Latest Attack Unifies Mexico Against Drug Violence

Latest Attack Unifies Mexico Against Drug Violence

Mexico's drug violence reached a peak on Sept. 15, the eve of Independence Day, when a grenade attack on civilians bloodied a historic plaza in Morelia, capital of Michoacan state. But the very ferocity of the attack has managed to unite Mexican society against organized crime to an unprecedented degree. Coming on top of the roughly 3,800 murders attributed to drug violence just this year, the attack, which killed eight people and injured over 100, triggered a public outcry and a rare moment of national consensus.

In its aftermath, even left-leaning opposition leader Andrés Manuel López Obrador, President Felipe Calderón's most virulent critic, has softened his combative posture. For the first time in recent memory, López Obrador made a speech on Sept. 28 in which he didn't refer to Calderón as an "espurio" (a derogatory term roughly meaning "illegitimate"), according to Mexico City daily El Universal. The insult refers to to the bitterly contested 2006 presidential elections, which Calderón narrowly won, but which López Obrador insists were fraudulent.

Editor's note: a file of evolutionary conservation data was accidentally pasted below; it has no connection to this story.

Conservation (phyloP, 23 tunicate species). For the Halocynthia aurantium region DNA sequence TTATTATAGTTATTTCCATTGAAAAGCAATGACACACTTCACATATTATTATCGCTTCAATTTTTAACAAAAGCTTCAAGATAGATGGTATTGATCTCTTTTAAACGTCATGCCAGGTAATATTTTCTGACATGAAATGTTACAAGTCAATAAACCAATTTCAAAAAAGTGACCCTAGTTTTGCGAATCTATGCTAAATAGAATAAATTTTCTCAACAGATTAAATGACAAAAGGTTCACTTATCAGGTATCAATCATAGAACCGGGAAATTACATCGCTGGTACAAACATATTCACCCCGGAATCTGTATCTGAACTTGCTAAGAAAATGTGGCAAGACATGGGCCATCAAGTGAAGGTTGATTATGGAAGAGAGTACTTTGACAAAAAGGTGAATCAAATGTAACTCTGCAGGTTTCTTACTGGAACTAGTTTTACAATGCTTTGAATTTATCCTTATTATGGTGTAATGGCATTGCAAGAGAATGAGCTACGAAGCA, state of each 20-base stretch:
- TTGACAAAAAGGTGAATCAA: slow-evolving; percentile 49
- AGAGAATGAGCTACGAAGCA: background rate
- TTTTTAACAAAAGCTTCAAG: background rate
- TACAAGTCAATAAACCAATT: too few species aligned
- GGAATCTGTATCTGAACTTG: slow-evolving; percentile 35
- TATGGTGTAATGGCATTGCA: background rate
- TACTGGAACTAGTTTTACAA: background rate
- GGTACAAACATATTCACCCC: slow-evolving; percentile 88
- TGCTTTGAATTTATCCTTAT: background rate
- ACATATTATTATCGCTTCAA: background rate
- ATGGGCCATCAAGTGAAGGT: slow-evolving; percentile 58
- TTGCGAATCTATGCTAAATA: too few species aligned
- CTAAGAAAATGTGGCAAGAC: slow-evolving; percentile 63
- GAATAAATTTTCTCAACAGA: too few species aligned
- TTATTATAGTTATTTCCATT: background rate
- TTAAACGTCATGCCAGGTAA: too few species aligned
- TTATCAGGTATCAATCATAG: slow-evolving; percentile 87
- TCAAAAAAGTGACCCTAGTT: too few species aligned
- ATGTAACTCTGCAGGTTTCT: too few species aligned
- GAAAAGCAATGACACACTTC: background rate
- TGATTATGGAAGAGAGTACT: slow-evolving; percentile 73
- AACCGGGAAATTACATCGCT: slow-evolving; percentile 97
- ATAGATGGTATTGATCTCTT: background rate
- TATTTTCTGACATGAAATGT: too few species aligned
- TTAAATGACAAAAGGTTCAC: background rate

Toning down his populism, López Obrador was also careful to distinguish between Mexico's entrepreneurial class (Calderón's base) and the rampant corruption that fuels drug violence. "We are not against those who with law-abiding effort and work generate riches and jobs," he declared, "but [rather] those who amass great illegal fortunes overnight."

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